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Japanese Parenting: States of a coin return

Updated on August 7, 2016

Japanese children are taught parents return seriously dropped items

In the article "Teaching shame culture Children" published in the American newspaper New York Times recently, Nicholas Kristof authors say that parents often foreigners coming to Japan feel curious and envious against children like little angels in the nursery school, in restaurants, as they never touch naughty salt shaker and pepper on the table, never demanding, whining when passing through the middle of summer ice cream parlor.

So, when the opportunity arises, Kristof decided to learn how to teach Japanese. When 5-year-old boy he picked up Gregory's a 100 yen coin (close to 1 USD) on the playground, Kristof decided to take me to the police station to return.

The younger policeman took out a declaration and asked Gregory, "I picked up the coin where?". "Yesterday sir," Gregory replied. "At what time?" - He asked police. Two Kristof do not remember your father, but they give a ballpark time luc 5pm. British police continue to ask the address, occupation and exact location that Gregory found a coin, then a call to where it seems central office meticulous report about a boy who has just paid 100 coins yen.

After attaching the manager for this coin was dropped, he praised police honesty Gregory, gave the boy two published a paper confirmation to the content they are able to get the coin back after 6 months if no one came to get.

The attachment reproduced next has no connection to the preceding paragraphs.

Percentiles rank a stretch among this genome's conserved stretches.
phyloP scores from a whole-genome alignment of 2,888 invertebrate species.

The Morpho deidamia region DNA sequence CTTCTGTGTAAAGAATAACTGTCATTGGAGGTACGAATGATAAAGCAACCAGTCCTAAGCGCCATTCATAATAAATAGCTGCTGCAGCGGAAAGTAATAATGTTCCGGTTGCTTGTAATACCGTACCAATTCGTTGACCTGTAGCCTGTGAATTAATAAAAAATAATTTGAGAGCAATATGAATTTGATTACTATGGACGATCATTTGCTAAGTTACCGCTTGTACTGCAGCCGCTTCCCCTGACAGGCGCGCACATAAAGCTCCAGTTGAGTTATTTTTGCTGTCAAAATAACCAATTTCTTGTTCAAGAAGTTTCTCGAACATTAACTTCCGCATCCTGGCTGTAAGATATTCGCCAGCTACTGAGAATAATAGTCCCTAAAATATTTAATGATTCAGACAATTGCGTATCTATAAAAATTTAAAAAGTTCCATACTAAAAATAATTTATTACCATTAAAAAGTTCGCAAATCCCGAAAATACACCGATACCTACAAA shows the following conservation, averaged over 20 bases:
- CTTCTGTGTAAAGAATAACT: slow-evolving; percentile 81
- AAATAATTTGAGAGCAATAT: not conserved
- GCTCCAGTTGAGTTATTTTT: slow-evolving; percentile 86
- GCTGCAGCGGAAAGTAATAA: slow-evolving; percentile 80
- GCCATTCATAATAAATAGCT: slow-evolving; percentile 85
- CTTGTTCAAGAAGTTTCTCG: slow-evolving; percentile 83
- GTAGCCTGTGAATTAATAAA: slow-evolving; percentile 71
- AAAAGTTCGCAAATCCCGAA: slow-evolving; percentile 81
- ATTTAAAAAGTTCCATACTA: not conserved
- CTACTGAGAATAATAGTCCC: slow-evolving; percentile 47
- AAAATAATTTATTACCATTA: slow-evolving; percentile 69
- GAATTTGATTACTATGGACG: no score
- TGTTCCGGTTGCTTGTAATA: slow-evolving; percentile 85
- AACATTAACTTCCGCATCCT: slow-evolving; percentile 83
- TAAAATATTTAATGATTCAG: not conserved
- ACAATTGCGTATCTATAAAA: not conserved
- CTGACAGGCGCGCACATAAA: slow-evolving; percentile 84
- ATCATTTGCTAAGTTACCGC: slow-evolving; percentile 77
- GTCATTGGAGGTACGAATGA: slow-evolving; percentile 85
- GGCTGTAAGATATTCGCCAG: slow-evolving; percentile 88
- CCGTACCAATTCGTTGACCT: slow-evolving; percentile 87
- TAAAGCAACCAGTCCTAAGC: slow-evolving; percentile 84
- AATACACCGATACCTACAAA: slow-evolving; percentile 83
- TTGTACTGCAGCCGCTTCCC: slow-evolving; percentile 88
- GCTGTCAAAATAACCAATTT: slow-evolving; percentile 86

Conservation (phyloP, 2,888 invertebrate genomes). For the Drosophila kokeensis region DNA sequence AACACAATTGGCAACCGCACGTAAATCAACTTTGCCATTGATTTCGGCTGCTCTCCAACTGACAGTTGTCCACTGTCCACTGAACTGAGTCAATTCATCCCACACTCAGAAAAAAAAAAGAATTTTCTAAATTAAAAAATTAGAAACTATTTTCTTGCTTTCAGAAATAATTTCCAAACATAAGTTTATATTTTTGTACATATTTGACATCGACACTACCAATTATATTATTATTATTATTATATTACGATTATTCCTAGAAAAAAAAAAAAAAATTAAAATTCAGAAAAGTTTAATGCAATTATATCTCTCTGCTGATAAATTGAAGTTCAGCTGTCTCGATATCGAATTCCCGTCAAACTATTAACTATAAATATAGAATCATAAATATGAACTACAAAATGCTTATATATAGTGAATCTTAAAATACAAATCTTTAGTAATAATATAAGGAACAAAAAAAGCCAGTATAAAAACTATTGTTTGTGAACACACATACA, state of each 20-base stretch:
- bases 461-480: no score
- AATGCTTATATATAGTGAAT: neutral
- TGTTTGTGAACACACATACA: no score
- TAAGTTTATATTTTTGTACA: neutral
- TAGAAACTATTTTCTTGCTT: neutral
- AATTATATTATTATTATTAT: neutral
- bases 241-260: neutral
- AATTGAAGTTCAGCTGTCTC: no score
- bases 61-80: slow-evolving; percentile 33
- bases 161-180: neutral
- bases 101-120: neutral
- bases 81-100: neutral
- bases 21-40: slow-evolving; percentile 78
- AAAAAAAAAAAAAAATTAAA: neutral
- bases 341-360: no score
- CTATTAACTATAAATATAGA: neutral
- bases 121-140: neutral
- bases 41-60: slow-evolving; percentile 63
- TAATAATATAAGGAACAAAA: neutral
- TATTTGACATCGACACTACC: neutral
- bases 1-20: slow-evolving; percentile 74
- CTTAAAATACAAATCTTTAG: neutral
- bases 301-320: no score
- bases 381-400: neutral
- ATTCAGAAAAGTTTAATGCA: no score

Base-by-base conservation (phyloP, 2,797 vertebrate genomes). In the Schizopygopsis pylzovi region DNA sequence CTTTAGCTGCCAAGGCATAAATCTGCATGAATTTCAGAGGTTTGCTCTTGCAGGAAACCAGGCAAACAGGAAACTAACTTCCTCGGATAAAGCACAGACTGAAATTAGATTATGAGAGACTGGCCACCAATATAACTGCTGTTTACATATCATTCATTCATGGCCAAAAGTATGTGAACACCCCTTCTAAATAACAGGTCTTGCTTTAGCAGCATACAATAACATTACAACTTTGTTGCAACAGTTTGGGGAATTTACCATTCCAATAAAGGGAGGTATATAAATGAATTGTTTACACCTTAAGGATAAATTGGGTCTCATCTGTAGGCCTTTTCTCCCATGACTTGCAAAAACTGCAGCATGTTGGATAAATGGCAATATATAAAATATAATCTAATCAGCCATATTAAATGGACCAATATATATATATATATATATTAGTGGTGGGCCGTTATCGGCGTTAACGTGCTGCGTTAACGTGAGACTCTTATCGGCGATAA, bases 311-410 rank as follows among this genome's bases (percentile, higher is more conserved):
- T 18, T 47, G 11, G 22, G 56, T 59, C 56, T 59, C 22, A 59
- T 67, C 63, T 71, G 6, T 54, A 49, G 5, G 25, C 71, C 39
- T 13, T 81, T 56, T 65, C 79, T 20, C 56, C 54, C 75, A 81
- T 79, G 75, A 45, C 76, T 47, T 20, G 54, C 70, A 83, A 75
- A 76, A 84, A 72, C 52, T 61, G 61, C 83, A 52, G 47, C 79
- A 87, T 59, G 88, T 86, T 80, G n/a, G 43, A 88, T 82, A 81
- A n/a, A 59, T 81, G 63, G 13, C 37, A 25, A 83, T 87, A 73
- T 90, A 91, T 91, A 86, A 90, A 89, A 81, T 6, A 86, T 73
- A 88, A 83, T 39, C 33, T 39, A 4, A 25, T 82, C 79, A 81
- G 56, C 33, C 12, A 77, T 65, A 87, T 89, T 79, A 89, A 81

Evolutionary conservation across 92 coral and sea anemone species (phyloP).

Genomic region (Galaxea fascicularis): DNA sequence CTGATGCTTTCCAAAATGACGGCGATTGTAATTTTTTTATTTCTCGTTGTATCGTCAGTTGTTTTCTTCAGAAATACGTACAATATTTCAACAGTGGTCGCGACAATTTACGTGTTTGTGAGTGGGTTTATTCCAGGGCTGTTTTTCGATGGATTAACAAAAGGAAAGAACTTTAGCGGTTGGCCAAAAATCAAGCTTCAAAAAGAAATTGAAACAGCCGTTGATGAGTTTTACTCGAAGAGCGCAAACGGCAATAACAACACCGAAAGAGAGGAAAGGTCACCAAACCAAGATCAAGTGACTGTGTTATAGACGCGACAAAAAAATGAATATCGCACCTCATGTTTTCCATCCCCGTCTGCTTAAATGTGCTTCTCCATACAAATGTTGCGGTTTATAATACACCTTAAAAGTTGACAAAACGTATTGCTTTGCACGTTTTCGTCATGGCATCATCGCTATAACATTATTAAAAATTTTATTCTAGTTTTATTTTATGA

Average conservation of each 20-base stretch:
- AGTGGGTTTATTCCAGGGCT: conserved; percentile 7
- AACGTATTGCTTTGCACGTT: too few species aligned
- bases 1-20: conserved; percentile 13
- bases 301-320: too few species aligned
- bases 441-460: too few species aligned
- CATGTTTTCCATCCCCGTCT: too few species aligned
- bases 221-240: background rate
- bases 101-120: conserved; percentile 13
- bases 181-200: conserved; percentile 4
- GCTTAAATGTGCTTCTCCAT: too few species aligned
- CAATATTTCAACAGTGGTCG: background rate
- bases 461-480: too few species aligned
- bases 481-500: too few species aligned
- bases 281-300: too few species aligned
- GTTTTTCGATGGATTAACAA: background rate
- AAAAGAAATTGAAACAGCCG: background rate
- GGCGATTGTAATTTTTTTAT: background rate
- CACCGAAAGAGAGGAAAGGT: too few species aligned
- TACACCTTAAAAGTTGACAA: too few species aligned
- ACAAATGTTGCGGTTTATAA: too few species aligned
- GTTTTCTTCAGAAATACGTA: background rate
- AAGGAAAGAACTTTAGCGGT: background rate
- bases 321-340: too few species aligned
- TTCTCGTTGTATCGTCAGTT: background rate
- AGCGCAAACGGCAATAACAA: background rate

British police took more than 30 minutes to solve the case. West can say it is a waste of time, because of the fact there are parents take their children to pay only 1 yen coin. But the Japanese see it as an investment for honesty. When out of the police station, Kristof said he found it really a good idea. But he soon realized, everything with him is not so simple.

Three days later, the boy Gregory while walking near his home to pick up 10 yen coin. "Go to the police station alone Daddy!" He said to his father.

Kristof police think he can be patient for the first time, but the second will not. Fortunately, the children are learning where Gregory has programs to help the poor raise money, but it is the children's money, not the money asked her parents.

Kristof told the boy that he could donate the coins he picked to help the poor, and he seems to find it hard to understand when suddenly he can give away money that had he been taught that it does not belong bridge. Kristof began to realize that teaching children the value of the Japanese people is not easy as he first thought.

The Japanese considered returning to teaching children dropped items is an investment for honesty.

Return cultural items not picked up and what's keeping things stranger makes the police station in Tokyo has its own like a warehouse full of shoes, umbrellas and wallets that people picked up and submitted to the police.

This culture since childhood education, so deeply rooted in Japanese culture, to the point after the earthquake and tsunami violently in 2011, police said returned habits picked furniture, including cash, Japanese people are still performed.

The anthropologist emphasized "culture of shame" by the Japanese that they do not always behave the way for people around bad review.

Social pressure makes the Japanese parents can not drive a car or go out wearing dirty shirts when giving their children to school. The pressure also prevents them from doing other bad things. Therefore, Japan has a very low crime rate, but the high suicide rate. When Japanese people depressed, they do not kill as many American neighbors, that killing herself.

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